Blizzard annoyed flies in a real ghost town to get sounds for Junkertown

Forget it, Winston. It's Junkertown

Overwatch [official site] aka the Shooter You Glance At Furtively, is getting its new Junkertown map next week and Blizzard have been showing it off some more in a trailer. You get some snippets of lore and backstory but it’s far more interesting to see the studio’s sound team, who visited a real ghost town to collect the creaking of a dilapidated cattle gate and the grinding noise from a rusty old crank, among other sound effects. Such as flies landing on the microphone. Watch below.

Apart from footage of sound guys antagonising floorboards and exploiting flies for their labour, the mentions of Junk Queen are interesting. Blizzard have a habit of setting up new heroes long before any real appearance. Doomfist, for instance, was in posters and surrounding story guff since the game’s release and eventually became a playable character. Similarly, Junk Queen now has her own posters and art appearing in-game, whereas she previously existed only as a voice. When I asked about Her Majesty at Gamescom, the developers avoided saying anything concrete. But I’ll eat my novelty Pharah helmet if they don’t make her a hero at some point.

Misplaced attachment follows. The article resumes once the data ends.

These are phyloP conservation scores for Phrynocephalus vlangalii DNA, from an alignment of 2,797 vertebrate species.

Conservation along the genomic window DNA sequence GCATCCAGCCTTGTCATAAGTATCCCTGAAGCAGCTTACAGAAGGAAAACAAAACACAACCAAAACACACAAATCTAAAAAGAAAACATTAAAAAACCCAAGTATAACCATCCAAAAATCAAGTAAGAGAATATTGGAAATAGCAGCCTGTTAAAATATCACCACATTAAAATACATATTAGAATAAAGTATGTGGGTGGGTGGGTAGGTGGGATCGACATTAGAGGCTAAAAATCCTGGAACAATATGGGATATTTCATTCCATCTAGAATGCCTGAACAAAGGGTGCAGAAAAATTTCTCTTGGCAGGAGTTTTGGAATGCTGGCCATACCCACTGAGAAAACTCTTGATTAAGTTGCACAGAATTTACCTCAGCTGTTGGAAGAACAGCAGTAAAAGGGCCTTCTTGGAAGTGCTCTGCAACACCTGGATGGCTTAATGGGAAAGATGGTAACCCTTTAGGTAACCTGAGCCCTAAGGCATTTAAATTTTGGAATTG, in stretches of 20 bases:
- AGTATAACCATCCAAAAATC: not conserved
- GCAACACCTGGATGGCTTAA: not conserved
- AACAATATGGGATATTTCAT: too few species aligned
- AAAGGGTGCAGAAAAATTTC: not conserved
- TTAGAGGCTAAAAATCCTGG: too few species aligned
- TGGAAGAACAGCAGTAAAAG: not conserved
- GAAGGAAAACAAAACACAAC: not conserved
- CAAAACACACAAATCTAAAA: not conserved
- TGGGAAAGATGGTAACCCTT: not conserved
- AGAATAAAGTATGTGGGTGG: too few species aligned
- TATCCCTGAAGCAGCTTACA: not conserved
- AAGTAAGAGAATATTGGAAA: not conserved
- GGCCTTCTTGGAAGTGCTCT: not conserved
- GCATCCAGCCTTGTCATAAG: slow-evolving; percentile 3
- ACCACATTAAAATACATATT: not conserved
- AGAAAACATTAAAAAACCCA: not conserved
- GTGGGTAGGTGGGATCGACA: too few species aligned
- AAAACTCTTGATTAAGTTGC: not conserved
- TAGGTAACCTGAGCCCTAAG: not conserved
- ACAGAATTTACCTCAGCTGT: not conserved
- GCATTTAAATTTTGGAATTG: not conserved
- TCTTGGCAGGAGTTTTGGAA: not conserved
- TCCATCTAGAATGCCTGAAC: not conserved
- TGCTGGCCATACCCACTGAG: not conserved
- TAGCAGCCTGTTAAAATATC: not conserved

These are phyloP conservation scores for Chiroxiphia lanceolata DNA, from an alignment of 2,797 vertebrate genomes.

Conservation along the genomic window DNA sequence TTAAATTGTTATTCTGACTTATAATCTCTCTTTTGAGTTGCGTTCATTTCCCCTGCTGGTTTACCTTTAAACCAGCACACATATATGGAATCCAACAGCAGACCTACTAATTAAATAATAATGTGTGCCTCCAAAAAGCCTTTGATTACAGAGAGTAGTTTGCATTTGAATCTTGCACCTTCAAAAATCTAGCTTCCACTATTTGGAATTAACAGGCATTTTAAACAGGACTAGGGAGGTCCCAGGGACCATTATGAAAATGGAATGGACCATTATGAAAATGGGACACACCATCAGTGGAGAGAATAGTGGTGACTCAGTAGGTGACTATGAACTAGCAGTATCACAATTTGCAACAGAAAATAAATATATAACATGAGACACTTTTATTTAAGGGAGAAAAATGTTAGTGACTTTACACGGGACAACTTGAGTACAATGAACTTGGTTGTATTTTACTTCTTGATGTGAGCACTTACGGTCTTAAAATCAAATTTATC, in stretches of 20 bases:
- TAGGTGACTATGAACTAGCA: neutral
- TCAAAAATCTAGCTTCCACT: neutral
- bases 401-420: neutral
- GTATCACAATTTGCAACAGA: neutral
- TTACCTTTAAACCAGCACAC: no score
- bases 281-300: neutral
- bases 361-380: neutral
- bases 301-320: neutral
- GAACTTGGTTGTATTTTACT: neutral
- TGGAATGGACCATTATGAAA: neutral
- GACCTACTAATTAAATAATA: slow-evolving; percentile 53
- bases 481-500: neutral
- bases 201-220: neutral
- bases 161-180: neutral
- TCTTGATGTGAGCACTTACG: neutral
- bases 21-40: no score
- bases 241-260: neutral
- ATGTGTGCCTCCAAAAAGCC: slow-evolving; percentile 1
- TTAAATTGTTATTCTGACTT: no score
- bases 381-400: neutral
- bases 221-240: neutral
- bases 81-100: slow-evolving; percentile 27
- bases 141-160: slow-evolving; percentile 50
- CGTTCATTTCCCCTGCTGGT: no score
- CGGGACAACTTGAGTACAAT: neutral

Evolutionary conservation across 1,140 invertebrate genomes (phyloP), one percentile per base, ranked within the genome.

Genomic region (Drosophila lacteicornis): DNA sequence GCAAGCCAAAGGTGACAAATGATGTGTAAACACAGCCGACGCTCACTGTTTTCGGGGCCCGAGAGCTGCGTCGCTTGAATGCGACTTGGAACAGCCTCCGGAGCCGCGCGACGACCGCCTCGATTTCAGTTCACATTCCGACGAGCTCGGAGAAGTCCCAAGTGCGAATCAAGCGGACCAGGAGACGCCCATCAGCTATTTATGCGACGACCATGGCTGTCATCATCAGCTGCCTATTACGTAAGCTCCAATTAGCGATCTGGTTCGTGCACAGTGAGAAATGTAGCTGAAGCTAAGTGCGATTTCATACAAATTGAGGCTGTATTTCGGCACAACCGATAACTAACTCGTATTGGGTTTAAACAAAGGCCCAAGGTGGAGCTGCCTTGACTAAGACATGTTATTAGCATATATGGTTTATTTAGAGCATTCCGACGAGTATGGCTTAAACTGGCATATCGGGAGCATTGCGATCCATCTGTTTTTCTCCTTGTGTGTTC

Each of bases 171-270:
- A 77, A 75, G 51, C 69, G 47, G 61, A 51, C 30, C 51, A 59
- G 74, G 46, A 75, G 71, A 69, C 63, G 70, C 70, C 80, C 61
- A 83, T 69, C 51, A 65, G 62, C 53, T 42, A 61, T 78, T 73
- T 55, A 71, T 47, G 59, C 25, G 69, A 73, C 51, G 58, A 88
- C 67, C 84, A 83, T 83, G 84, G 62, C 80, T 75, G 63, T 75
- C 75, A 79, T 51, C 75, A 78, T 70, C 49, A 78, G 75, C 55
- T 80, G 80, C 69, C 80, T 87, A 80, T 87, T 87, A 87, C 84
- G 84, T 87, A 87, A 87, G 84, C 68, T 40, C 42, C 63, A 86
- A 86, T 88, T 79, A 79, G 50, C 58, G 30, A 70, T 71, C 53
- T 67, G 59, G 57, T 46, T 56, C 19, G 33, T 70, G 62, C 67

Divine right of Junk Queens

The map itself has been on the Public Test Realm for the past two weeks (the magical server where they trial new heroes and maps shortly before release) so it might be familiar to a lot of folks already. But it’s getting its proper release next Tuesday, September 19.